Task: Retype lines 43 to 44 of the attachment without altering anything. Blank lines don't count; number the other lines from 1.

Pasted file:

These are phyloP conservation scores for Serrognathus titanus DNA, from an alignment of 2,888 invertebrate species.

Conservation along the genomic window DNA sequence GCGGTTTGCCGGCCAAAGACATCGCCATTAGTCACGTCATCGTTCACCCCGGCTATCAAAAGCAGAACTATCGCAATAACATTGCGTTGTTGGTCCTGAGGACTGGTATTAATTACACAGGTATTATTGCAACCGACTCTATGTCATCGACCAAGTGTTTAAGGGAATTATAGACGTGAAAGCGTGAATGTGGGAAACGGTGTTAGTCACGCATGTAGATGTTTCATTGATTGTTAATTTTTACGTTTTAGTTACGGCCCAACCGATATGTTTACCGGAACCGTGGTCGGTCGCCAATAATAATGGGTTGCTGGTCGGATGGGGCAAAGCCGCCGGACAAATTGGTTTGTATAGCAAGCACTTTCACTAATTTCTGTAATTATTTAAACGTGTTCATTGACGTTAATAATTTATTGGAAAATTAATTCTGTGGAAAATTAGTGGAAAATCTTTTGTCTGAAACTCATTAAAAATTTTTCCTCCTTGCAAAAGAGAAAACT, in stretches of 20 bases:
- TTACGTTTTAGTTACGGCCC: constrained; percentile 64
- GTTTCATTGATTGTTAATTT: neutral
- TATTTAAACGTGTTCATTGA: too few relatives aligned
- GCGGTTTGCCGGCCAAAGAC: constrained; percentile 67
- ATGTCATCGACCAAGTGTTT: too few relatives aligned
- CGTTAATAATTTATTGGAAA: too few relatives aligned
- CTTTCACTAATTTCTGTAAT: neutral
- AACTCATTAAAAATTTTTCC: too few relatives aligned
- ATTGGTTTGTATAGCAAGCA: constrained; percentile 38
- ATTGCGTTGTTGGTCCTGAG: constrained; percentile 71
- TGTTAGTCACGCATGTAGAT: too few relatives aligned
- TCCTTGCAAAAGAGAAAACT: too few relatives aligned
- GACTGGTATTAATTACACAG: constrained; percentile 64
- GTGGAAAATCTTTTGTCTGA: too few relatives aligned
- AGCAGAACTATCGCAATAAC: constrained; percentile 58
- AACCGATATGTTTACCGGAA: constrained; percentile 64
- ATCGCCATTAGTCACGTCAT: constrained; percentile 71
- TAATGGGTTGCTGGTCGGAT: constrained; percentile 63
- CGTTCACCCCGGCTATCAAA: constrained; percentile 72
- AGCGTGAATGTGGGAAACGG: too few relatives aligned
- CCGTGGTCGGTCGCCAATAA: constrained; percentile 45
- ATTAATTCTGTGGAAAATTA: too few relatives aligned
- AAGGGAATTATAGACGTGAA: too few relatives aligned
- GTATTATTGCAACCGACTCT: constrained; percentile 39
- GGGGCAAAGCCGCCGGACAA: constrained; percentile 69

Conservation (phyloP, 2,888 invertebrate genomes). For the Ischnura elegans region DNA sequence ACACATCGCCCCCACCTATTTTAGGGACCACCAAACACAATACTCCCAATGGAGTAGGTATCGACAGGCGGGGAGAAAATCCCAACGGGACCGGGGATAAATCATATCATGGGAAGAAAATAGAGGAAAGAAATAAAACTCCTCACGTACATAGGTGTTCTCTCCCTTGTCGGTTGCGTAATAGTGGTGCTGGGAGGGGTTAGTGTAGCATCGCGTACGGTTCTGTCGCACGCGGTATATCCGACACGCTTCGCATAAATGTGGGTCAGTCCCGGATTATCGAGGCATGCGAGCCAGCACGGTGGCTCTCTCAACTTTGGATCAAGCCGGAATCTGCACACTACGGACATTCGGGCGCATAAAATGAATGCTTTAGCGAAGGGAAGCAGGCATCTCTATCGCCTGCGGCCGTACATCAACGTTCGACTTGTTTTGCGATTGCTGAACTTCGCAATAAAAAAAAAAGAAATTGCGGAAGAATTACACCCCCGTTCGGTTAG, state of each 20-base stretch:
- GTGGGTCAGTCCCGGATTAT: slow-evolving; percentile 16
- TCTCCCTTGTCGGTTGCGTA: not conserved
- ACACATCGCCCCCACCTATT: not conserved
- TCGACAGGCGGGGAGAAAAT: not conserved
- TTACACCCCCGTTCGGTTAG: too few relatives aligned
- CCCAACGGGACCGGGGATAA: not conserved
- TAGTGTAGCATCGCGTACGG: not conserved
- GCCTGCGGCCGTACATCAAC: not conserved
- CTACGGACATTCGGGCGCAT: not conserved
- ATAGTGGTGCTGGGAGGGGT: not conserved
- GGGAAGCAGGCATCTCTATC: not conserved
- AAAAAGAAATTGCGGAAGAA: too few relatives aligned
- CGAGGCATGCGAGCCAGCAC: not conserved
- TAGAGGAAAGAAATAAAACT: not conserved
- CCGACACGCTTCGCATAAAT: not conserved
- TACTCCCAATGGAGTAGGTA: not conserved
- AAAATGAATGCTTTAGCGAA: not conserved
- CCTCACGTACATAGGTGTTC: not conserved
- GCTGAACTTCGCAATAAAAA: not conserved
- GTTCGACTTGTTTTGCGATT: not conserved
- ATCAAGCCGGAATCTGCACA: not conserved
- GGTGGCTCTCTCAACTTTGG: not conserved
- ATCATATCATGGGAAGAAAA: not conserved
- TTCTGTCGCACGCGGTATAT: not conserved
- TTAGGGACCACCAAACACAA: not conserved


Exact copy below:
- CCGACACGCTTCGCATAAAT: not conserved
- TACTCCCAATGGAGTAGGTA: not conserved